"My mom knit a special chicken pocket" is the best thing to happen on this show. Ladies helping ladies steal food! Brava!

39. Thompson asks Carter an offensive question, and she has a sharp answer as usual.


"Why do you work here?" "To uphold democracy." Well played, Carter. Cutting right through the sexism.

40. Thompson says something that, at least in Episode 4, actually turns out to be true.


Well, not the "natural order of the universe" part, but the rest of it. Carter is constantly trying to get the men around her to see her as an equal, and they keep... not. Stark lies to her, Jarvis lies to her, Thompson makes her pick up lunch for the office. It's a goddamn outrage.

41. Carter refuses to let Stark play the "is it that time of the month" card.


He doesn't literally ask her if she's on her period, to be clear, but he does try to convince her that he had to lie to her because she obviously is too upset to handle the truth. "Don't pretend this is about me and my emotions," she says. Too real.

42. Carter calls out Stark on his capitalist man-baby status.


"I think you're a man out for his own gain no matter who you're charging," she tells him after she realizes he let her risk her career for a lie. "Steve Rogers dedicated his mind, his body, his life to the SSR, and to this country, not to your bank account. I made the same pledge, but I'm not as good as Steve was; I forgot my pledge, running around for you like a corporate spy." Considering she's working for the organization that, until recently, was also pretty invested in Stark's profit margin, it seems like maybe she hasn't thought this one through. But still, down with greed, we can all get behind that.

48. Thompson's confession that he's a murderer further underscores the horrors of war.


Thompson killed six Japanese soldiers who were trying to surrender; he buried their white flag so no one would realize it was a sextuple homicide. War is terrible and antifeminist! Did you know that Mother's Day in the U.S. used to be a day when mothers organized for peace and protested the deaths of their children at the hands of a violent state?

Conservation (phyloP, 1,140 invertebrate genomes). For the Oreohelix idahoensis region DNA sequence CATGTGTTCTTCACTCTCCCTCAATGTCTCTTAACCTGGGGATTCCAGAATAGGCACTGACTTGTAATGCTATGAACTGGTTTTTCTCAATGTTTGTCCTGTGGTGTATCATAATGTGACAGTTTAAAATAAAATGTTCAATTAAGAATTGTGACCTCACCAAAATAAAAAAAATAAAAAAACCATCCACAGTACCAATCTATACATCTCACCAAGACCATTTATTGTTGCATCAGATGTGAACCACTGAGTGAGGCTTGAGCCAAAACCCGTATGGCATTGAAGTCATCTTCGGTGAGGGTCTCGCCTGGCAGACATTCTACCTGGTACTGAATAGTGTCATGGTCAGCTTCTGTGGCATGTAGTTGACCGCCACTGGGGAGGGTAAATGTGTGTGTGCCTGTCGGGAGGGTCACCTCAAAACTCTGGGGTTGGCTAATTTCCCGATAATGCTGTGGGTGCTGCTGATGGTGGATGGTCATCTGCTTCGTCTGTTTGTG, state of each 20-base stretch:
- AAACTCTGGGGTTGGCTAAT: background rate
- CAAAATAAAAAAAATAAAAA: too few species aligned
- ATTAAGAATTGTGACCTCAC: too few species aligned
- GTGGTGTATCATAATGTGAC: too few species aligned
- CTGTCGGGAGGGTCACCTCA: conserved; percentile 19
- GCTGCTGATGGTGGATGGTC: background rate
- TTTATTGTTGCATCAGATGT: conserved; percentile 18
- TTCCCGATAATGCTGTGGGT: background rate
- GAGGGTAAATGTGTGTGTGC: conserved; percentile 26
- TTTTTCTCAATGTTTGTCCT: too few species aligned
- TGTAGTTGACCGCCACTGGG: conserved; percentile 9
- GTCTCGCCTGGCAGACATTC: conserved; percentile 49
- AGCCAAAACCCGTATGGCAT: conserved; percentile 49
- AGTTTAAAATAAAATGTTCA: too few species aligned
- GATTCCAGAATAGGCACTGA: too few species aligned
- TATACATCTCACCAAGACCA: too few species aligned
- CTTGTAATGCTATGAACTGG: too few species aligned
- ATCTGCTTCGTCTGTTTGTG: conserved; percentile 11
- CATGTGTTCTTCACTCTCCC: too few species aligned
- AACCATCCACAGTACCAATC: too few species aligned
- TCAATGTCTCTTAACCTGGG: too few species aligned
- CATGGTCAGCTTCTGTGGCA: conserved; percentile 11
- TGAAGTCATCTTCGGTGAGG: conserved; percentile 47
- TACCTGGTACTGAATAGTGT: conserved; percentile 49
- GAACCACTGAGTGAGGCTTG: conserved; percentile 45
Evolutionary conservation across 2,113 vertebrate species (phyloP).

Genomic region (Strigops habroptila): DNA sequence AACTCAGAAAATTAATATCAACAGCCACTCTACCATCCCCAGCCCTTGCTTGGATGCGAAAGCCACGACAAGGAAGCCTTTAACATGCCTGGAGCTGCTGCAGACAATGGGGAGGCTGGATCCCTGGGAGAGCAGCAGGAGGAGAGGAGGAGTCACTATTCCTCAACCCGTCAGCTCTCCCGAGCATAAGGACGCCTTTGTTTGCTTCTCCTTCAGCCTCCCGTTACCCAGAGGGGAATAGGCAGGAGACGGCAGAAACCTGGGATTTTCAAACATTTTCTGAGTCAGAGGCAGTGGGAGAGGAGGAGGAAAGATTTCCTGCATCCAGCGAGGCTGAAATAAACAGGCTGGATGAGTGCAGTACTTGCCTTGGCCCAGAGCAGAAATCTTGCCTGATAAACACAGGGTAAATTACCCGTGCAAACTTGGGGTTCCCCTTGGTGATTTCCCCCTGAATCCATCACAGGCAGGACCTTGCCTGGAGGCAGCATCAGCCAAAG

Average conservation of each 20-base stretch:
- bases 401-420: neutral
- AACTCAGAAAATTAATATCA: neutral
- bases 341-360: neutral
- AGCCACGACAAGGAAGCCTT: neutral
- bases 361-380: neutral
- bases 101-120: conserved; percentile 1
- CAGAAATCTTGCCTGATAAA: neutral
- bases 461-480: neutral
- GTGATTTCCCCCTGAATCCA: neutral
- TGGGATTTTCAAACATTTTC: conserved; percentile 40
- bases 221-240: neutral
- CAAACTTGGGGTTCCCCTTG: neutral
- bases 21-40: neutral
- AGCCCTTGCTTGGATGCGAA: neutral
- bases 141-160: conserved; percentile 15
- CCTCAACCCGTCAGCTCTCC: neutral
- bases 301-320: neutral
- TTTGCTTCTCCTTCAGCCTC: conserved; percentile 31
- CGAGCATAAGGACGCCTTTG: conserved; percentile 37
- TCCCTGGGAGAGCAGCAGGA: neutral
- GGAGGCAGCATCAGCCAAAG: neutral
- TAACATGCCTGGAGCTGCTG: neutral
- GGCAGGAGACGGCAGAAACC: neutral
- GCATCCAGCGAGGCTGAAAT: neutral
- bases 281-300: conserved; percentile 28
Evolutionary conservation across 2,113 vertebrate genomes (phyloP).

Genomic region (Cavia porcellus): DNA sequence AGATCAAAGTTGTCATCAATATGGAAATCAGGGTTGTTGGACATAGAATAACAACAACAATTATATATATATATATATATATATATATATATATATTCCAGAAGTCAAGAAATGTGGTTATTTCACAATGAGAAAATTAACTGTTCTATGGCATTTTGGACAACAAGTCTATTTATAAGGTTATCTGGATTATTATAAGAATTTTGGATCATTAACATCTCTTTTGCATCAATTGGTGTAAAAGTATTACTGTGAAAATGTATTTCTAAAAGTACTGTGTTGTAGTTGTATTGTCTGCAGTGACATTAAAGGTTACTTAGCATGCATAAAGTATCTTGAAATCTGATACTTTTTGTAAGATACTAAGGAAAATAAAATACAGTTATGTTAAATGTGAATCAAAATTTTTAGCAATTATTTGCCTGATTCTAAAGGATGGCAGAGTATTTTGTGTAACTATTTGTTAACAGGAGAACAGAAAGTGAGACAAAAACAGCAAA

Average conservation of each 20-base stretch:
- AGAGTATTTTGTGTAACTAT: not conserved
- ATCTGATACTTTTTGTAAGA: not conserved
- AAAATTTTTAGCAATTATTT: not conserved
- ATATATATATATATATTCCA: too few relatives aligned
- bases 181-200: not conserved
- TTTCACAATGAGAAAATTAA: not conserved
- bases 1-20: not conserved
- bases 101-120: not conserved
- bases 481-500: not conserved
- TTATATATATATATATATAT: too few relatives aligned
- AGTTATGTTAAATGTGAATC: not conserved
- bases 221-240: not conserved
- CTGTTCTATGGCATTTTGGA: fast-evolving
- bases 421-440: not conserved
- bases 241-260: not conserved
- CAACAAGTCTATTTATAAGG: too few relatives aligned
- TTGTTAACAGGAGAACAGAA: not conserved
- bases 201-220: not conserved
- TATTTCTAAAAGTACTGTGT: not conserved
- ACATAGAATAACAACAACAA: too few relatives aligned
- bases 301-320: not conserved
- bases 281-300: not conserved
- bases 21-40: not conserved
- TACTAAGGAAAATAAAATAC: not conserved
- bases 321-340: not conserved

49. Peggy is way too pleased to be invited for drinks by her misogynist co-workers.


Isn't this always the way! Now that they see she's "not like other gals," they want to drink a bourbon with her. How about invite her to bourbon BECAUSE SHE IS A PERSON, jerks? Peggy is happy, because we all just want to be recognized as a human, but it's a huge bummer that she had to differentiate herself from the rest of her gender for her co-workers to treat her with common decency. Here's hoping she gets promoted over all of them!

54. Ms. Fry knows that even cops can be dangerous to women.


She tries to stop SSR agents from going upstairs; it's a safety issue, she says. Indeed, studies have shown that cops are two to four times more likely to commit domestic abuse, so Ms. Fry is right on the money here. Never been more pro–Ms. Fry.

55. Angie stands up for her friend even though people in power tell her not to.


The SSR agents are looking for Carter, but Angie trusts her friend over their authority. Just because they have badges doesn't mean they're right!

56. Carter knows that her male co-workers can only see her as a stereotype, not as a person.


According to them, she's an innocent, or a damsel in distress, or a Madonna-turned-whore. Not a complex person, though. Never a person!

57. Carter doesn't give Captain America's blood to Stark in part because she believes he will seek to profit from it.


She doesn't trust a capitalist to do right by her, which is fair. (Example: It is ridiculously hard to be a working mother. Among other things.)

62. We all roll our eyes at patriarchy when Thompson jumps in and takes credit for saving the day.


Because the senator just assumes that a man must have saved the day, and Thompson goes along with it because he is used to being praised just for having a penis.

63. In order to get recognition from her male co-workers, Agent Carter has to be twice as competent as they are.


Sorry you had to jump through all those hoops, agent. You should be able to be as mediocre as the men if you want. For the record, WE ALL SAW YOUR GREATNESS, AGENT.

Marvel's Agent Carter had its finale Feb. 24. Please, send more or help.